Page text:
A persistent cookie enables a website to remember the user on their subsequent visits, speeding up or enhancing their experience of services or functions offered.

Persistent cookies can be used to collect identifying information about the user, such as Web surfing behavior or user preferences for a specific website.

1.2. What information does a cookie store?

For the most part a cookie will contain a string of text that contains information about the browser. To work, a cookie does not need to know where the user is from, it only needs to remember their browser. Some websites do use cookies to store more personal information about the user. However, this can be done only if the user has provided the website with that personal information. Legitimate websites will encrypt this personal information stored in the cookie to prevent unauthorized usage by another party with access to their cookie folder.

Cookies have six parameters that can be passed to them:

  1. The name of the cookie.
  2. The value of the cookie.
  3. The expiration date of the cookie – this determines how long the cookie will remain active in the user’s browser.
  4. The path the cookie is valid for – this sets the URL path the cookie is valid for. Web pages outside of that path cannot use the cookie.
  5. The domain the cookie is valid for – this makes the cookie accessible to pages on any of the servers associated with a specific domain when a wevsite uses multiple servers for that domain.
  6. The need for a secure connection – this indicates that the cookie can only be used under a secure server condition, such as a website using SSL.

1.3. Advantages of cookies

Cookies exist to help ease the user’s browsing experience. They allow their personal preferences and selections while viewing websites to be saved so that the next time they visit those websites they don’t have to change the settings again. Some of the websites that require cookies are forums, blogs, shopping carts, chat rooms, or home pages of specific websites. If the user deletes their cookies for privacy reasons, or because they want to clean up the temporary internet files in their computer, this will have various effects on these kinds of websites. For example, there may be a chance that the user won’t be able to view their personal messages in a forum, or the topics that they had already seen will not be marked as read; rather, they will be displayed as new topics again.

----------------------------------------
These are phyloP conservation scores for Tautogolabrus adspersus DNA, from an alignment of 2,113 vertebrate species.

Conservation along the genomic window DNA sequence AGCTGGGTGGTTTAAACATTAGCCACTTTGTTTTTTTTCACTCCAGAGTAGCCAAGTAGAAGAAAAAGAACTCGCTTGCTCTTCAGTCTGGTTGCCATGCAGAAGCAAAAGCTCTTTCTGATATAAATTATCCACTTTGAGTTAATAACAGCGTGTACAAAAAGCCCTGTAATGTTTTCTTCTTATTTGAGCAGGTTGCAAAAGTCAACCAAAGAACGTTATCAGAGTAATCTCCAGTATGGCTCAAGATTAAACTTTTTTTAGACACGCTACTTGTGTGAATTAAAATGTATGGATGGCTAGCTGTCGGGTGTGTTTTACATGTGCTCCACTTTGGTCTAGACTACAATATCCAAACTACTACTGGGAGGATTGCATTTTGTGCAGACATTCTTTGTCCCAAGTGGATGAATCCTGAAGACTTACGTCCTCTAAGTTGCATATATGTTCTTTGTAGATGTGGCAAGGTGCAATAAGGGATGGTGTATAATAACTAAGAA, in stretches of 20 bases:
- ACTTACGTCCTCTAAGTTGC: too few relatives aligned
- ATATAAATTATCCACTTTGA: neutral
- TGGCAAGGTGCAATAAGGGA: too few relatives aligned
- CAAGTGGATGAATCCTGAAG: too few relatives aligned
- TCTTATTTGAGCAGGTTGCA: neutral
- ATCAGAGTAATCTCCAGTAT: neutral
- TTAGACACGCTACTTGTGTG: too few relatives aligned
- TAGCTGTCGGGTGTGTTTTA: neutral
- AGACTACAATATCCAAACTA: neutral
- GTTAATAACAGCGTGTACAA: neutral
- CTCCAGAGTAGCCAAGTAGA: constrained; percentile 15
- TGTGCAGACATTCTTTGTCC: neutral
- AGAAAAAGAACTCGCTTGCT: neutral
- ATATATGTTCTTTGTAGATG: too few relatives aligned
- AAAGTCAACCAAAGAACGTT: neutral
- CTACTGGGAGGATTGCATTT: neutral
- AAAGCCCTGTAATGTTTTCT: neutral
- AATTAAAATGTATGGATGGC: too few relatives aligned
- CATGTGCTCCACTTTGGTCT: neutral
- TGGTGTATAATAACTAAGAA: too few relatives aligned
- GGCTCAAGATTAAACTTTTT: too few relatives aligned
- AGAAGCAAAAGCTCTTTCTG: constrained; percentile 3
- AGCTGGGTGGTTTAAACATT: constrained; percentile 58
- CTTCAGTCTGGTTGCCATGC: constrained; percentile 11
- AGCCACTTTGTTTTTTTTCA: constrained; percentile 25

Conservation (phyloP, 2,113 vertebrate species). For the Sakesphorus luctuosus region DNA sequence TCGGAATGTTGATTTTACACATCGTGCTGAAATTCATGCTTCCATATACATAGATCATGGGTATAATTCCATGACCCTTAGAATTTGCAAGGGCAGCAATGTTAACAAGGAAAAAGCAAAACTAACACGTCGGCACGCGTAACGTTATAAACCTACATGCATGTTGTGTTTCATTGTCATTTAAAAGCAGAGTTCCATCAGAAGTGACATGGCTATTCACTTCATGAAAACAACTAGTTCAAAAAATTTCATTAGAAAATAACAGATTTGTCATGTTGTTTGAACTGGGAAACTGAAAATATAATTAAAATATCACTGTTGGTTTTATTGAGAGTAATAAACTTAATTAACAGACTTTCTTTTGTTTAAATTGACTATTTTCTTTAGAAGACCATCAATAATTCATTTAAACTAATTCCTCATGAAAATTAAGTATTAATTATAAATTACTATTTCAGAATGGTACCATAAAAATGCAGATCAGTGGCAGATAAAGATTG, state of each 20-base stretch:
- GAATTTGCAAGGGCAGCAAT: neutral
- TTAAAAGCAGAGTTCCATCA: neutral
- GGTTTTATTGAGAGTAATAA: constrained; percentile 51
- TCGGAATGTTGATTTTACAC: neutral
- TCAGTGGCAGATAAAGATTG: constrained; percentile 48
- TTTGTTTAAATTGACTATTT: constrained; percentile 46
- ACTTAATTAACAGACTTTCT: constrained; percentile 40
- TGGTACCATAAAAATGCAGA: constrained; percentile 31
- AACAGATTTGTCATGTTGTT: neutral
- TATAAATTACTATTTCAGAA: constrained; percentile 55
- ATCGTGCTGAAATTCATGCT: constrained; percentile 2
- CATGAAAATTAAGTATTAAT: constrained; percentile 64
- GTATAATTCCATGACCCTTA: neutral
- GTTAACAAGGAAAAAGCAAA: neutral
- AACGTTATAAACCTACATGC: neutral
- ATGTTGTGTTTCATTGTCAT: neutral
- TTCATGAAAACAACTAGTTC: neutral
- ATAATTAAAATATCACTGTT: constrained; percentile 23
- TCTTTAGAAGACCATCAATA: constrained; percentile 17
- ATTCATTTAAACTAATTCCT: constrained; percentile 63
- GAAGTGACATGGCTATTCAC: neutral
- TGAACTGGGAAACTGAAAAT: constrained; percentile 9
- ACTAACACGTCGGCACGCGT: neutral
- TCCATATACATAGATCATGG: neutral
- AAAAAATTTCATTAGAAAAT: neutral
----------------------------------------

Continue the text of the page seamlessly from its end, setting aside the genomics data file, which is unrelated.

1.4. Cookie expiration

The lifetime of a cookie can vary significantly, depending on the purpose for which it was placed. Some cookies are used only for one session (session cookies) and are not retained once the user has left the website, while other cookies are retained and reused every time the user returns to that website (persistent cookie).

All these cookies can be manually deleted by a user at any time via the browser settings.

1.5. Third party cookies

The Axigen website uses third-party services to collect information for statistical purposes and about the use of the website by the users.

A third-party cookie is one that is placed on a user’s computer by a website from a domain other than the one the user is visiting. As with standard cookies, third-party cookies are placed so that a site can remember something about the user at a later time. Both are typically used to store surfing and personalization preferences, and tracking information.

2. Why and how we use cookies